For the first time in art history, a piece of art was created live when English street artist Banksy’s 2006 painting “Girl With Balloon” shredded itself just moments after it was auctioned off for $1.37 million at Sotheby’s auction in London on Oct. 5.
Quickly after the auctioneer’s gavel struck, the painting fell about halfway down and out the frame, with the exposed bottom half shredded in clean vertical strips, creating “Love Is in the Bin,” a whole new version of the original piece.
Being known for successfully concealing anonymity for over 20 years, Banksy’s stunt was one of the first moments in which a prank of this degree is executed in public.
“I would be upset if I was the one who bought it because I bought a really nice painting,” Kalina Kinyon ’20 said. “But it’s probably worth more now that it’s more unique.”
The anonymous buyer, in a statement on Oct. 11, expressed similar feelings, saying it was shocking, but a memorable moment in art history and ultimately decided to continue with the purchase at the same price.
In the same statement, Sotheby’s officially declared the painting a 2018 work, retiring its 2006 title.
Following the incident, Banksy took to Instagram first with a picture captioned “Going, going, gone…” They later posted a video of someone assumed to be the artist themself installing the shredder, explaining that they had built it back in 2006 specifically for the instance of it being auctioned off.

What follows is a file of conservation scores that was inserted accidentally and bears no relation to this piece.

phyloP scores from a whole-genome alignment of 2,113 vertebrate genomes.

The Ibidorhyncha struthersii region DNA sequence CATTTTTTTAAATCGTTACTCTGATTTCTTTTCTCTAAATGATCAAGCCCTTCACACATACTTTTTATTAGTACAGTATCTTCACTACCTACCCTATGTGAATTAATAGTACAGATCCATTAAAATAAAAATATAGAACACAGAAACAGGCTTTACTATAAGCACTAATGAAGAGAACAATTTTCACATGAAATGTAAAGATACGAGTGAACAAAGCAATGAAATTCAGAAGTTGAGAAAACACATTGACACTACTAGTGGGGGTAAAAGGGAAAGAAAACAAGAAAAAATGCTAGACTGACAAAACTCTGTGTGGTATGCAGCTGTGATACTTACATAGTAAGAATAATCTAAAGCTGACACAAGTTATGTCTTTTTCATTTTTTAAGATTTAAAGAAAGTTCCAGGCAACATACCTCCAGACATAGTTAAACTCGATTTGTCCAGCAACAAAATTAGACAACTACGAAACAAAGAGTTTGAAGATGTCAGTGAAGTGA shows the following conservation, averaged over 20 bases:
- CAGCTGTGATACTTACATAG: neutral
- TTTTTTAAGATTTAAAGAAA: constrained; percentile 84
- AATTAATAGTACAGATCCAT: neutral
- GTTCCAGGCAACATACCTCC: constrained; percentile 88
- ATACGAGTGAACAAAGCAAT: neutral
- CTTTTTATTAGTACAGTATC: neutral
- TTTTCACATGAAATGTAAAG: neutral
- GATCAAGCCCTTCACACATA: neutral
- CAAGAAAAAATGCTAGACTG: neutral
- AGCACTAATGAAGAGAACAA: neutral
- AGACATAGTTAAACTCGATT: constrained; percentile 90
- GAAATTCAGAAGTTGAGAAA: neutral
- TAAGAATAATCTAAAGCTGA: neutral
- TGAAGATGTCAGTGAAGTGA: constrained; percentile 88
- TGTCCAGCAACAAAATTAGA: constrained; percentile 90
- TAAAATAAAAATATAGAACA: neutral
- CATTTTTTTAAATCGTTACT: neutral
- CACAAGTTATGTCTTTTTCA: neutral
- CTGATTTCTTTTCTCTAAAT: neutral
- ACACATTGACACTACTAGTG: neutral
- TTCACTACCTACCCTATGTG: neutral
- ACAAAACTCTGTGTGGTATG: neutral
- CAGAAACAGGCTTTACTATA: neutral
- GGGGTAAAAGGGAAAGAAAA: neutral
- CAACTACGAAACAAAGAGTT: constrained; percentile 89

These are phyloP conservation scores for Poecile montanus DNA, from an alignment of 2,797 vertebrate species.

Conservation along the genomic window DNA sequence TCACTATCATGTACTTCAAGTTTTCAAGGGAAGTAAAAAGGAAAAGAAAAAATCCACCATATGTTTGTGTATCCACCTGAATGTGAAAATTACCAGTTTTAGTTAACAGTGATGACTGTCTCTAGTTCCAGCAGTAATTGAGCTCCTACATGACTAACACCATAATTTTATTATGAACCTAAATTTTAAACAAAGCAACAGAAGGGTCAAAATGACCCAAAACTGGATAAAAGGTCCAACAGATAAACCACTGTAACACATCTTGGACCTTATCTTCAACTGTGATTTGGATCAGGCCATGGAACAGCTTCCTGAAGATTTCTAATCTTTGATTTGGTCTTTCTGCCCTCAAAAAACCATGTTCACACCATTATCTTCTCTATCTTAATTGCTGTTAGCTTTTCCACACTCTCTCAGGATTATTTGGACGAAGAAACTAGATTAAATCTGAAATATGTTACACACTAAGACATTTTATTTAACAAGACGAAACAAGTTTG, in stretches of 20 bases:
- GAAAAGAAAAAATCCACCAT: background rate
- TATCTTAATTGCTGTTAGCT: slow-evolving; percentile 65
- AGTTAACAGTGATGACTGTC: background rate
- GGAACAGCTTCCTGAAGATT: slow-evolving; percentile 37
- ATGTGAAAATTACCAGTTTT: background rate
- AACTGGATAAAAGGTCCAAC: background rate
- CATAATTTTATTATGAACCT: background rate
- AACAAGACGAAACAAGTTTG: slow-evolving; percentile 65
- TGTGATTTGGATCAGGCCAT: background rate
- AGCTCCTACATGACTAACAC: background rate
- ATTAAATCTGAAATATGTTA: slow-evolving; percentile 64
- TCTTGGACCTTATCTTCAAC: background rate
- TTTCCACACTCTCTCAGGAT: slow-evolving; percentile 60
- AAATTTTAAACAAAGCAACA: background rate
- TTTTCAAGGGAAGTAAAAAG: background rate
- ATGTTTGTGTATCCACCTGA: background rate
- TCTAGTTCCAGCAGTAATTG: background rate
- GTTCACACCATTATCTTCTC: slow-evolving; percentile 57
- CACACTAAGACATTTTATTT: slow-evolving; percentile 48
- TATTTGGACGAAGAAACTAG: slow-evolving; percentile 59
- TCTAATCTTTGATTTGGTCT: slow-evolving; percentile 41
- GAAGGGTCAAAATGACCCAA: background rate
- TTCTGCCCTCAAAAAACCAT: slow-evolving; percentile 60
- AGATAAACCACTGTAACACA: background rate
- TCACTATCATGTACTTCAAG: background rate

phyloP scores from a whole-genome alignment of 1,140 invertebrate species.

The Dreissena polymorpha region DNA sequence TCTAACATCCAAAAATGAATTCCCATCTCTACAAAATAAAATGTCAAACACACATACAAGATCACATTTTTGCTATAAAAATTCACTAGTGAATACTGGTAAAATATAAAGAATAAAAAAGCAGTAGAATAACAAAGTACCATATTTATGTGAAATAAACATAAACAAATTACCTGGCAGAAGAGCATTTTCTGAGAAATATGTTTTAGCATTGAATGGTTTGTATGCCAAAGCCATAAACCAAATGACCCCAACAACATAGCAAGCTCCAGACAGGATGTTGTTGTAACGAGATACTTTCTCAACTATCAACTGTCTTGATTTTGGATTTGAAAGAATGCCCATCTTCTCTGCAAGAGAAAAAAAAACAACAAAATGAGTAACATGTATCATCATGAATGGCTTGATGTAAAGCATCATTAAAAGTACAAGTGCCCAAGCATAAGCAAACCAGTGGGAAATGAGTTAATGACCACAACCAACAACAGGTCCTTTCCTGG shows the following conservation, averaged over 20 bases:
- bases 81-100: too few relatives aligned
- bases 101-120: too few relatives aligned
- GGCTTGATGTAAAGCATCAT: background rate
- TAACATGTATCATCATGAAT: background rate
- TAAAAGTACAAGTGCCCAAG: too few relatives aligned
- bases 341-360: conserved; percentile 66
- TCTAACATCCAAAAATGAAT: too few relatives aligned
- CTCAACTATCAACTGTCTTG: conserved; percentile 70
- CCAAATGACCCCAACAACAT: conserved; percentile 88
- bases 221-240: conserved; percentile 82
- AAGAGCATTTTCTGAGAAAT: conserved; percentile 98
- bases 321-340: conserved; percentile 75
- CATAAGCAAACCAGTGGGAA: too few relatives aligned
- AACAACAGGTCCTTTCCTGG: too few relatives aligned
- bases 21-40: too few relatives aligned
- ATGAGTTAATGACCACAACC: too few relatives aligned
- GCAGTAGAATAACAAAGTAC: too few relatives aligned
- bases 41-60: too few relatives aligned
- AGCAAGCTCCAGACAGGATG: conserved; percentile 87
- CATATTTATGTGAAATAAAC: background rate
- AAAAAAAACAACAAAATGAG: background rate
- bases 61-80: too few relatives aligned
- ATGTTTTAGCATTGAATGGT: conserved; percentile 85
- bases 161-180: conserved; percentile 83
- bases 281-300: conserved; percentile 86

They captioned the video post with a quote from Picasso, “The urge to destroy is also a creative urge.”
The biggest mystery, perhaps, is that many are left believing that Banksy himself was in the room triggering the shredder and recording the video.
“I think it could have been Banksy,” Grace Trzeciak ’19 said, “He’s been anonymous for so long, it makes sense that he’d finally make a big public stunt like this in plain sight.”
At first, this seems to be all a silly prank. But some are left considering whether “Girl With Balloon” was just an unfinished form of “Love Is in the Bin,” the final, intended piece.
“Perhaps Banksy was trying to make a statement about the permanence and preciousness of art,” art teacher Angela Simpson said. “[It] may be valued more for the experience of the moment than for the end product.”